Welcome to the fifth week of the semester! We’re moving along, with two weeks to go before our “it’s-still-winter-but-we’ll-call-it-spring” break, and this week we’ll spend time with three exceptional historians who explore some carceral formations in the early 20th century.
We start our meeting will our weekly student-led plenary. As you read last week’s analyses to prepare for that discussion, make a special effort to bring forward the topics and ideas we didn’t get to chance to discuss the week before.
This week we’ll also read and discuss three different readings as we delve more fully into the early 20th century. The first is by one of the most talented historians in the field of Latinx studies, Miroslava Chávez-García. “Youth of Color and California’s Carceral State: The Fred C. Nelles Youth Correctional Facility” [08_ChavezGarcia.pdf] is a 2015 article that gives you a peak into her 2012 book called States of Delinquency.
The next is “Bananas North, Deportees South: Punishment, Profits, and the Human Costs of the Business of Deportation,” by immigration historian Adam Goodman [09_Goodman.pdf]. And the last is the first chapter from the book Rightlessness: Testimony and Redress in U.S. Prison Camps since World War II, by A. Naomi Paik [10_Paik.pdf].
As usual, you’ll write your next Reading Analysis (your fourth) on the reading.
I’ll be looking forward to our discussion this week. Be safe and be well until then…
Thanks again for the effort and attention to collaboration this last week! Though we’re done reading Lytle Hernández (at least for now), I’m sure we’ll continue to draw from her perspective and analysis. And since she’s the main topic of our next plenary, that’ll be sooner than you think.
As “usual,” we’ll begin our meeting with a plenary on last week’s essays, which are now posted on Sakai. As we discussed briefly, our plenary isn’t and shouldn’t be a static thing. It should be a creative space as fluid and dynamic as the kinds of discussions we have. And so our second plenary is as much an opportunity to build on last week’s strengths as it is a chance to do something different. Come prepared to make your contributions to that effort.
After our plenary we’ll introduce three new authors into our conversation, each grappling with topics or themes presented in City of Inmates. The first is “Taking Native Children,” chapter 2 from a new book by historian Laura Briggs [05_Briggs2.pdf]. The next is by immigration scholar David Hernández, “Carceral Shadows: Entangled Lineages and Technologies of Migrant Detention” [06_Hernandez.pdf]. Its from an edited collection we’ll be drawing from again later in the semester. And finally we’ll read Jeffrey S. Adler’s “Less Crime, More Punishment: Violence, Race, and Criminal Justice in Early Twentieth-Century America,” an essay from a 2015 issue of the Journal of American History [07_Adler.pdf].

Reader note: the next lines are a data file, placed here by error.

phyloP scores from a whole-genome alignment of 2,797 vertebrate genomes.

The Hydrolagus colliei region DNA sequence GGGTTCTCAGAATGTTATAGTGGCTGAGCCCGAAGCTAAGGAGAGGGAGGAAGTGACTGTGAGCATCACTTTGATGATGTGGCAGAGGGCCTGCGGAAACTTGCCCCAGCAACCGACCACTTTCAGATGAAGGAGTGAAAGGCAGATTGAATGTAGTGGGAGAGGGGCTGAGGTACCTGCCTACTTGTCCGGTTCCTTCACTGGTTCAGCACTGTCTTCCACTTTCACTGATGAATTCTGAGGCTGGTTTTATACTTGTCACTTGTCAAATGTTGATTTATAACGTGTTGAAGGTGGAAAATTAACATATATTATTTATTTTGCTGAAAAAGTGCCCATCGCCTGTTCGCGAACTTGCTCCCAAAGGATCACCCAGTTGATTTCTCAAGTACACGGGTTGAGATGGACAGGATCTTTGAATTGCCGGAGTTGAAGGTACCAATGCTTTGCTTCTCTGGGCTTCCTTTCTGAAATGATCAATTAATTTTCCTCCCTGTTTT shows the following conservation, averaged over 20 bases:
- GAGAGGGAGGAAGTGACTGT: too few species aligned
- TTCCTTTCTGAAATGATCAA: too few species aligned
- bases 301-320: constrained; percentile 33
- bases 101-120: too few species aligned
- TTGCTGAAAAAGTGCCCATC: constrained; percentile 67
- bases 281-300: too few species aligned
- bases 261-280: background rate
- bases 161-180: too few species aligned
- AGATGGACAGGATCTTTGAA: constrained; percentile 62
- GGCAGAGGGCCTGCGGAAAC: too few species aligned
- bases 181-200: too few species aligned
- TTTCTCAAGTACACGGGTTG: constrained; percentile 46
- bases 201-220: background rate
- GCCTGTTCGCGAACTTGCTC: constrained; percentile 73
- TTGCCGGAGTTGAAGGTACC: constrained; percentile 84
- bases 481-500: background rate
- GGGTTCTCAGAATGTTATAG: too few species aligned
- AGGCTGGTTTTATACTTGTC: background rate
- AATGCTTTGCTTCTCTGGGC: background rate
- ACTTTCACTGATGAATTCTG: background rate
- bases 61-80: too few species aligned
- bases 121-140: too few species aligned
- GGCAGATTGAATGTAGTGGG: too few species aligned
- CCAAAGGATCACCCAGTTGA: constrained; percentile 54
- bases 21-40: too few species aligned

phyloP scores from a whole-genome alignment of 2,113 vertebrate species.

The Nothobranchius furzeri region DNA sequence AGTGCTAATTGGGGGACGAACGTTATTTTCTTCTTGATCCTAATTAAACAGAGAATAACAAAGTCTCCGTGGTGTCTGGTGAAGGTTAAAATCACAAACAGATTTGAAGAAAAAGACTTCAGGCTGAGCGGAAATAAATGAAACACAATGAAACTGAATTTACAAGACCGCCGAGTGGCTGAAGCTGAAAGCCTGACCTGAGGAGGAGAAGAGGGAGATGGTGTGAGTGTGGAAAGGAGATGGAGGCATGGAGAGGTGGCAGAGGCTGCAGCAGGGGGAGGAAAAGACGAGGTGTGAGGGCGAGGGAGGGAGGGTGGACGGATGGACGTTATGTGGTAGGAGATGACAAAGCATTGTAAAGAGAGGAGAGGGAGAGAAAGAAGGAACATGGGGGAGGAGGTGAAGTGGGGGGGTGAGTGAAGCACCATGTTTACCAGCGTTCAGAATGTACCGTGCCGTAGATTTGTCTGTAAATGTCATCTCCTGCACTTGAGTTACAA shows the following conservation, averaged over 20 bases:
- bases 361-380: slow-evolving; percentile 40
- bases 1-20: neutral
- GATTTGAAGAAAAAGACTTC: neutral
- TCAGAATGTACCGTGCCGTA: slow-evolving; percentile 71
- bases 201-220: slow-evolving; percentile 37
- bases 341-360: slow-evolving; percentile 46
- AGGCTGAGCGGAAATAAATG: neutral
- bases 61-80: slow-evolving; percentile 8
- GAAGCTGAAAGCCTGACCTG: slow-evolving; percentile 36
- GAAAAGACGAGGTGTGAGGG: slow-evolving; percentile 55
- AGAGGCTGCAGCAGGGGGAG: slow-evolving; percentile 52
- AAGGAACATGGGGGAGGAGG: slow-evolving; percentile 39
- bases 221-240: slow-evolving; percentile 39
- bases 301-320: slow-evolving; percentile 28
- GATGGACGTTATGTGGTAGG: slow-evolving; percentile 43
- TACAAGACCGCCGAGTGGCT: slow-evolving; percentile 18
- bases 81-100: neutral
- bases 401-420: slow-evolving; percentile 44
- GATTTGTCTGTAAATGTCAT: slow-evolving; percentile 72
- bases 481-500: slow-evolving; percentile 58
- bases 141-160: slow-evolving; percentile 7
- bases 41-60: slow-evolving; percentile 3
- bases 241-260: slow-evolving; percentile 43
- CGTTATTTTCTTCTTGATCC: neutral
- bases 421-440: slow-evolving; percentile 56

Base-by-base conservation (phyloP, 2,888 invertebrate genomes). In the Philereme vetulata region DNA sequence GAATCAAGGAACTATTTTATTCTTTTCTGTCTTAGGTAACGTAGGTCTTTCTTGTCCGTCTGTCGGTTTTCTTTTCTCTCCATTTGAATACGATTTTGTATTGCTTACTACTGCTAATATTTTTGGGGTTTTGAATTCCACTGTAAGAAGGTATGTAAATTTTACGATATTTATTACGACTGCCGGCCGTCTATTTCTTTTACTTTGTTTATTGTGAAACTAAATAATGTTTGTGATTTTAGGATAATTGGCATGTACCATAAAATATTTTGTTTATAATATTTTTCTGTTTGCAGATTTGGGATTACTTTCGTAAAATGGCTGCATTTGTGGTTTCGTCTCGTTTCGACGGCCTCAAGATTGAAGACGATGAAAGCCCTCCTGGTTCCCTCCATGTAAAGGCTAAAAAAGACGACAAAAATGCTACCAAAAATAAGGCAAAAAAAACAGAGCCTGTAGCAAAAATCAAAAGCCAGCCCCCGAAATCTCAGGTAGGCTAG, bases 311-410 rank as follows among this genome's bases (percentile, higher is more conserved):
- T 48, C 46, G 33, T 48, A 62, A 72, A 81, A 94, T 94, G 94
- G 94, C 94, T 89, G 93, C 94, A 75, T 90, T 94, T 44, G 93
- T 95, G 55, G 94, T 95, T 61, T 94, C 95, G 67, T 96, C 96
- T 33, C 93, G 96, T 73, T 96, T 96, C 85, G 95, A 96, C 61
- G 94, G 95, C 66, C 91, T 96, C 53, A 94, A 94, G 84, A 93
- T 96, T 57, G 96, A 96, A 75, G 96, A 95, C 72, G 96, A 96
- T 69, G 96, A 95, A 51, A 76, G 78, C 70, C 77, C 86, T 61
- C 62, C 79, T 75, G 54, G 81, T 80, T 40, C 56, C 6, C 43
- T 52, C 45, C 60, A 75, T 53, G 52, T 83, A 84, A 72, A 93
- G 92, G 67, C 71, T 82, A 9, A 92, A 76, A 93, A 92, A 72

You’ll also write your Reading Analysis 3 on these new readings. You can discuss one, two, or all three of those readings, but you’re under no particular obligation to discuss more than one. Our goal with three is the same as it would be with a single author: to engage the readings and develop some kind of analytical perspective in advance of our discussion. Over time, as you become more conscious of how you’re building your own understanding, you might also want to integrate past readings into the mix of the new. Feel free to do so. Collectively speaking, your reading analyses are a record of the reading and thinking you’re doing. So feel free to let them evolve as you see fit, too.
Until next time, be safe and be well…
Thank you for your active participation in our first regular class this week! It was a pleasure to learn with and from each of you. It’s a vibrant demonstration of how we can build a deeper and more complex understanding of the past when we each take care to share our unique perspectives and make the space to hear others do the same. It’s never easy, but you all are making it look and feel that way so far. Keep up the good work!
This week we’ll begin our class with our first student-led “plenary.” (You’ll find our plenary facilitation schedule in our “Readings” folder on Sakai.) Our plenary is a chance for us to build on last week’s discussion by delving into the Reading Analysis assignments you all wrote. I consolidated your short analyses into a single document and posted it to Sakai. You’ll find “03_Plenary.pdf” in the “Plenary Docs” subfolder inside “Readings.”